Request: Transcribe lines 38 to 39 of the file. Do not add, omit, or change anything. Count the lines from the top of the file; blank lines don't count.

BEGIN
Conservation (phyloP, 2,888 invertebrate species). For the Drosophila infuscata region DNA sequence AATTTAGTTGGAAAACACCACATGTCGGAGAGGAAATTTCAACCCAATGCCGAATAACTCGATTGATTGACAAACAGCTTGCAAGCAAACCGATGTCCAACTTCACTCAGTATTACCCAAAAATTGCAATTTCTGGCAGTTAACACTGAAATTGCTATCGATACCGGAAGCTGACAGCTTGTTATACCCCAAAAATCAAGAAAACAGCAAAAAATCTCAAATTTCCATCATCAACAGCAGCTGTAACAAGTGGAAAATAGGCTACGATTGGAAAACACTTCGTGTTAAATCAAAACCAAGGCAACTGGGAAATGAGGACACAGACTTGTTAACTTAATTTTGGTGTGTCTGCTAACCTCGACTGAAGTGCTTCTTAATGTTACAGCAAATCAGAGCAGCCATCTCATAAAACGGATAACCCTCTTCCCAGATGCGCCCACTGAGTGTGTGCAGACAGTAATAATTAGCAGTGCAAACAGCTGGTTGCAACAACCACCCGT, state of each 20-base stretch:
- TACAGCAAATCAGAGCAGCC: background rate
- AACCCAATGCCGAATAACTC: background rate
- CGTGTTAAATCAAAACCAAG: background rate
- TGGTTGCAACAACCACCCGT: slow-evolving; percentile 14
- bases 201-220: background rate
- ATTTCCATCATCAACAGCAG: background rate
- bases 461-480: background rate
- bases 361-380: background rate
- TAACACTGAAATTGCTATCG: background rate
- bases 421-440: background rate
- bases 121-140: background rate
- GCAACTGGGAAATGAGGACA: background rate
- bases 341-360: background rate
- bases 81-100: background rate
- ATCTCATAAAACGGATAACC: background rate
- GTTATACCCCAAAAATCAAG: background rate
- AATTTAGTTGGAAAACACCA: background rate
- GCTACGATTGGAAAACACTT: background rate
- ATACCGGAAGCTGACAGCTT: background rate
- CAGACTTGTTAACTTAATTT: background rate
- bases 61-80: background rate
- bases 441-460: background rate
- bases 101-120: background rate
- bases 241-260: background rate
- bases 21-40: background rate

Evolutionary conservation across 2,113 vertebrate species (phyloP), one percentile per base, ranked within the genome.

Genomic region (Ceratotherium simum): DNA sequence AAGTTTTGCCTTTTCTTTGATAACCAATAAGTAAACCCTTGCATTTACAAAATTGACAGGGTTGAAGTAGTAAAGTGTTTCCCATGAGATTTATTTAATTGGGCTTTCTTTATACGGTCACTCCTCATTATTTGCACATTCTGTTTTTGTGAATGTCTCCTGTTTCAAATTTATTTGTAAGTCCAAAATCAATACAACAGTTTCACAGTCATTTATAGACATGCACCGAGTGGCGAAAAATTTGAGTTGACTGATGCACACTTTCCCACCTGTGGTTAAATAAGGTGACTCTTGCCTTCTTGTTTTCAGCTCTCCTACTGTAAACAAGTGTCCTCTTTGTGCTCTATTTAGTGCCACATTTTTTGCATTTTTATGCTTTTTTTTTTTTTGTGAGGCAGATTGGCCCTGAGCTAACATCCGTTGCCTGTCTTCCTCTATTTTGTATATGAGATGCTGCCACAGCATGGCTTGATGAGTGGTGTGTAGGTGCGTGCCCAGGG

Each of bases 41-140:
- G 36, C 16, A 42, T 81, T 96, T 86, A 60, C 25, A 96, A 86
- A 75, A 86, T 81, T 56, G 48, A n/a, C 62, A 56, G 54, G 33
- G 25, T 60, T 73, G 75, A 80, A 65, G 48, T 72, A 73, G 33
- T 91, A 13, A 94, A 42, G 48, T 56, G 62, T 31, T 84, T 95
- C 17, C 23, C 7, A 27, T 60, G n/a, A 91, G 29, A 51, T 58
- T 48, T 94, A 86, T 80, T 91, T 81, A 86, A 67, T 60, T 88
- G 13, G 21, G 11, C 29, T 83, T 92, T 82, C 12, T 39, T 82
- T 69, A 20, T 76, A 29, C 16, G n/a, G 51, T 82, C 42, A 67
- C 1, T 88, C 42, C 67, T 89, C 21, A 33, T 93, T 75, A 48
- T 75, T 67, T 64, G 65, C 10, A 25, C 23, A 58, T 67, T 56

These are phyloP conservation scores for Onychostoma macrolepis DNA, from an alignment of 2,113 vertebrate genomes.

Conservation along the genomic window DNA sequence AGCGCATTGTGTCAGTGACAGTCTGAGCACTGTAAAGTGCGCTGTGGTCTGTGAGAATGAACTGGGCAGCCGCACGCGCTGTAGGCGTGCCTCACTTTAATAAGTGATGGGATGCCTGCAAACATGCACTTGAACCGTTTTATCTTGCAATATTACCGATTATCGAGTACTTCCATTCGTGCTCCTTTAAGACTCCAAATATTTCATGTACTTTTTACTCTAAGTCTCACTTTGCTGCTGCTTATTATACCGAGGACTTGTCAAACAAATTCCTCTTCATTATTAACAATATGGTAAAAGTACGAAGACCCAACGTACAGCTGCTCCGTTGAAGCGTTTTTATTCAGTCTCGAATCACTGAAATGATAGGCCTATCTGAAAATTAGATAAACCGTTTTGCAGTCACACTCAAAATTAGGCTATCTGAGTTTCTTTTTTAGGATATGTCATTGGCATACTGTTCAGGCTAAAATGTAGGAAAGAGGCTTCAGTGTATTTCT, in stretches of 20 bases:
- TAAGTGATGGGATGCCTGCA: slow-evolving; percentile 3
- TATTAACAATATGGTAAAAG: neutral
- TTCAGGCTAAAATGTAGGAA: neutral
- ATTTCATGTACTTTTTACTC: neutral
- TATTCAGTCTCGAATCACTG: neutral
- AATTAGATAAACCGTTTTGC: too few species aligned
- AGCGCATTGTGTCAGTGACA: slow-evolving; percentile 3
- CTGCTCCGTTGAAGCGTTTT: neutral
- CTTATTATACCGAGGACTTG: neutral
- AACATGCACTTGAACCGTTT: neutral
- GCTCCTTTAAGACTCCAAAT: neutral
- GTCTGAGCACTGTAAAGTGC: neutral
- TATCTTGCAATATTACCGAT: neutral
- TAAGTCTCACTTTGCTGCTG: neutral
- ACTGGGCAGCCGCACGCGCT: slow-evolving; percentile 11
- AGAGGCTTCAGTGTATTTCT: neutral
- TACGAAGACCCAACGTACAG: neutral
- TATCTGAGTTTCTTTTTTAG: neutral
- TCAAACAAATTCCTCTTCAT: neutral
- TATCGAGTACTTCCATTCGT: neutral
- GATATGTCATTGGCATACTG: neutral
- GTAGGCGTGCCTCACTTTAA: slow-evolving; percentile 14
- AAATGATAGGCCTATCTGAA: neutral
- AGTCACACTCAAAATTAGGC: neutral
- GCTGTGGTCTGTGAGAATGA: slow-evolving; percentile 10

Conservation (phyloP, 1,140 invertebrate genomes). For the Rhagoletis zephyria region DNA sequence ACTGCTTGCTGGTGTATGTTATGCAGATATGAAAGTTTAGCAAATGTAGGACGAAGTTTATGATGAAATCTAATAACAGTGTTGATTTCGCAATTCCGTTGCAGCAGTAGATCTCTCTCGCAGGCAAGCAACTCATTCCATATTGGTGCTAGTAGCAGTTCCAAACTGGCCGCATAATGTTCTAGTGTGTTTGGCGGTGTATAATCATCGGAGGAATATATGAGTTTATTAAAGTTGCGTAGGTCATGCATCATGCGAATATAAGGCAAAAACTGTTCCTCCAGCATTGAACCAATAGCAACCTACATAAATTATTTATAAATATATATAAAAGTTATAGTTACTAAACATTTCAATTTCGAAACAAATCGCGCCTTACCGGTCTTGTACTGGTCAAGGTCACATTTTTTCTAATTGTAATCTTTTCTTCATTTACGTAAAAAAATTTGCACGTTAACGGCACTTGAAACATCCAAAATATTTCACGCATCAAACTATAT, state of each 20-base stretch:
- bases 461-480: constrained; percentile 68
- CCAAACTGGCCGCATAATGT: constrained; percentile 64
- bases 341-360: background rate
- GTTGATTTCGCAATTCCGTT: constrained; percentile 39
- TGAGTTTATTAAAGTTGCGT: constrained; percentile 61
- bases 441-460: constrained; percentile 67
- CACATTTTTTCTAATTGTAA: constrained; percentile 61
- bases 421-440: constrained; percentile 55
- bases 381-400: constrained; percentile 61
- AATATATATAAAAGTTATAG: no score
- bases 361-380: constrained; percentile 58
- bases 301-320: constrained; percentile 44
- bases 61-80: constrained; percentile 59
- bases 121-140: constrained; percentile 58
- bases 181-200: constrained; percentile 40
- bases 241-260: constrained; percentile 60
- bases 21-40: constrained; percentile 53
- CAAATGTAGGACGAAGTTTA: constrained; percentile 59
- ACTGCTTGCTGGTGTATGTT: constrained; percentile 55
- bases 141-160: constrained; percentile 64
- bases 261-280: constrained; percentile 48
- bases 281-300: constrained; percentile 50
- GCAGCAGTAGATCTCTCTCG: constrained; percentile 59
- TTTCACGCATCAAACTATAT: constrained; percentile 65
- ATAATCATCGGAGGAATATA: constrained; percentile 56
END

- C 1, T 88, C 42, C 67, T 89, C 21, A 33, T 93, T 75, A 48
- T 75, T 67, T 64, G 65, C 10, A 25, C 23, A 58, T 67, T 56